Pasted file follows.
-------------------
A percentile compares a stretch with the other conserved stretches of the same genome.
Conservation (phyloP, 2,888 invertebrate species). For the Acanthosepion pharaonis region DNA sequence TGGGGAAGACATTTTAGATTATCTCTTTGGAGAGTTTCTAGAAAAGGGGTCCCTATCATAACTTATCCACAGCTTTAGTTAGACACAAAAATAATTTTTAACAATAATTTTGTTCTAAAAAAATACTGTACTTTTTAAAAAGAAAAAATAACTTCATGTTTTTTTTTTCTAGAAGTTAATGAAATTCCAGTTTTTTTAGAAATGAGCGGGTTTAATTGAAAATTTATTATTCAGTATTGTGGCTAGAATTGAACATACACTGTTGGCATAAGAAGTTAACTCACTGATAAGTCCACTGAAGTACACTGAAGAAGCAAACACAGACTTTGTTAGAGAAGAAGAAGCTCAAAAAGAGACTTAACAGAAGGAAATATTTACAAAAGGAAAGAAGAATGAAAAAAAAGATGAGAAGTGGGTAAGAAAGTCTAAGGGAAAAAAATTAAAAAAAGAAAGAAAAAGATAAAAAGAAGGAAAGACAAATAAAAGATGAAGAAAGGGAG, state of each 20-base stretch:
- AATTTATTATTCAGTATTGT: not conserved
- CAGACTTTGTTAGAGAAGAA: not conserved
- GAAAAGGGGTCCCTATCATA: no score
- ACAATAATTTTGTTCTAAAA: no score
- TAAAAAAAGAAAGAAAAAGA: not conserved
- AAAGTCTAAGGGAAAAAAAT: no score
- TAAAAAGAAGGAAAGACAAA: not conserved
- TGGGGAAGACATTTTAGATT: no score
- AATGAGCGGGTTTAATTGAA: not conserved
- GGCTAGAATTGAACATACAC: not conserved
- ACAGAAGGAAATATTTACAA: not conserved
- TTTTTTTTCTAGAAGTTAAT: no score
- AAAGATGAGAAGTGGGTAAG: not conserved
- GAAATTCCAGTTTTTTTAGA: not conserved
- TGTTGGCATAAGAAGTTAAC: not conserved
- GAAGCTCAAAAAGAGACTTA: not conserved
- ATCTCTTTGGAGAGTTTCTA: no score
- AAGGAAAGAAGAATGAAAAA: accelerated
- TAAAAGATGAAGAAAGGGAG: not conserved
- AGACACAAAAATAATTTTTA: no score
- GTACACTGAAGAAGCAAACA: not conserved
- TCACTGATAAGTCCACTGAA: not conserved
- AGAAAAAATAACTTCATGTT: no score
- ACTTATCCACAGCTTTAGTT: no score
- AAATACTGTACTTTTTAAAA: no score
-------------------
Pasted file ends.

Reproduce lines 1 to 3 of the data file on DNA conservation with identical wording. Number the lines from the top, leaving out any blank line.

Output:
A percentile compares a stretch with the other conserved stretches of the same genome.
Conservation (phyloP, 2,888 invertebrate species). For the Acanthosepion pharaonis region DNA sequence TGGGGAAGACATTTTAGATTATCTCTTTGGAGAGTTTCTAGAAAAGGGGTCCCTATCATAACTTATCCACAGCTTTAGTTAGACACAAAAATAATTTTTAACAATAATTTTGTTCTAAAAAAATACTGTACTTTTTAAAAAGAAAAAATAACTTCATGTTTTTTTTTTCTAGAAGTTAATGAAATTCCAGTTTTTTTAGAAATGAGCGGGTTTAATTGAAAATTTATTATTCAGTATTGTGGCTAGAATTGAACATACACTGTTGGCATAAGAAGTTAACTCACTGATAAGTCCACTGAAGTACACTGAAGAAGCAAACACAGACTTTGTTAGAGAAGAAGAAGCTCAAAAAGAGACTTAACAGAAGGAAATATTTACAAAAGGAAAGAAGAATGAAAAAAAAGATGAGAAGTGGGTAAGAAAGTCTAAGGGAAAAAAATTAAAAAAAGAAAGAAAAAGATAAAAAGAAGGAAAGACAAATAAAAGATGAAGAAAGGGAG, state of each 20-base stretch:
- AATTTATTATTCAGTATTGT: not conserved